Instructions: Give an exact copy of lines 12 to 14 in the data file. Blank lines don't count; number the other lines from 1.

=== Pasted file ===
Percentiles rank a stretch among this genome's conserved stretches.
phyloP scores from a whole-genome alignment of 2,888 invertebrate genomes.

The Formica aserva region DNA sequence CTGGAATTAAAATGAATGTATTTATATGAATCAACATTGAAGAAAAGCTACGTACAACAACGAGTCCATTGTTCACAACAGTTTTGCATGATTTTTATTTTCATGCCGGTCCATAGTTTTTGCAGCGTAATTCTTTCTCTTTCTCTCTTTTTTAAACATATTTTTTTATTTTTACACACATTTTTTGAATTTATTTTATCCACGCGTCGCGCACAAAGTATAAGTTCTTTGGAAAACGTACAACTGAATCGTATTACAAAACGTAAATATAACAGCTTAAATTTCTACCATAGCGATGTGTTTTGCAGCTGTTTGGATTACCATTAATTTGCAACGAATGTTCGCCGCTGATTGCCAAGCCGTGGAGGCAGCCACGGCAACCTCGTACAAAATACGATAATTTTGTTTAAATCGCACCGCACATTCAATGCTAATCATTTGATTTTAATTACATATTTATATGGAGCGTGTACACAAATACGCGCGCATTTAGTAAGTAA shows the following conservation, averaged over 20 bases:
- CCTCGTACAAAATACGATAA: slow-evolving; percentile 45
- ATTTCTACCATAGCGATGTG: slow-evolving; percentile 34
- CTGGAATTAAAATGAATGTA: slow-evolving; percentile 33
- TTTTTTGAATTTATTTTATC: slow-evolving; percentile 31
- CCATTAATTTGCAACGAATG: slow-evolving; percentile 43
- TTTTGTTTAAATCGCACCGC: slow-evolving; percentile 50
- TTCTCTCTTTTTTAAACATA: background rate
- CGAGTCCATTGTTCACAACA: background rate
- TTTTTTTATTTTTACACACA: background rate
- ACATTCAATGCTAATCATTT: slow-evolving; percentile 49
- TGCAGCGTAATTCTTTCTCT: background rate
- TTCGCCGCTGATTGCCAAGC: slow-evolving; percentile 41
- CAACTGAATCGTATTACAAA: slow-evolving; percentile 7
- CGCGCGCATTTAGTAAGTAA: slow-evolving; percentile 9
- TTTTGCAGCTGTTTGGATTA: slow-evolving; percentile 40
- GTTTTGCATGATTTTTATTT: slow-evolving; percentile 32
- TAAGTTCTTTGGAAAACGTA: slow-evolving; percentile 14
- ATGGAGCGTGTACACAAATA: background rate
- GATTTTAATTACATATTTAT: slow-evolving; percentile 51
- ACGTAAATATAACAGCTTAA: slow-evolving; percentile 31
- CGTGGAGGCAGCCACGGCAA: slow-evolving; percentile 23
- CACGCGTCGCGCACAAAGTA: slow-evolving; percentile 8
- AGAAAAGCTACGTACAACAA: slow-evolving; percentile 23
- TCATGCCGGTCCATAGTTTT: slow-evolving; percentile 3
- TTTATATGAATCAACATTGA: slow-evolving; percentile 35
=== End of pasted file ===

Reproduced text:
- TTTTTTTATTTTTACACACA: background rate
- ACATTCAATGCTAATCATTT: slow-evolving; percentile 49
- TGCAGCGTAATTCTTTCTCT: background rate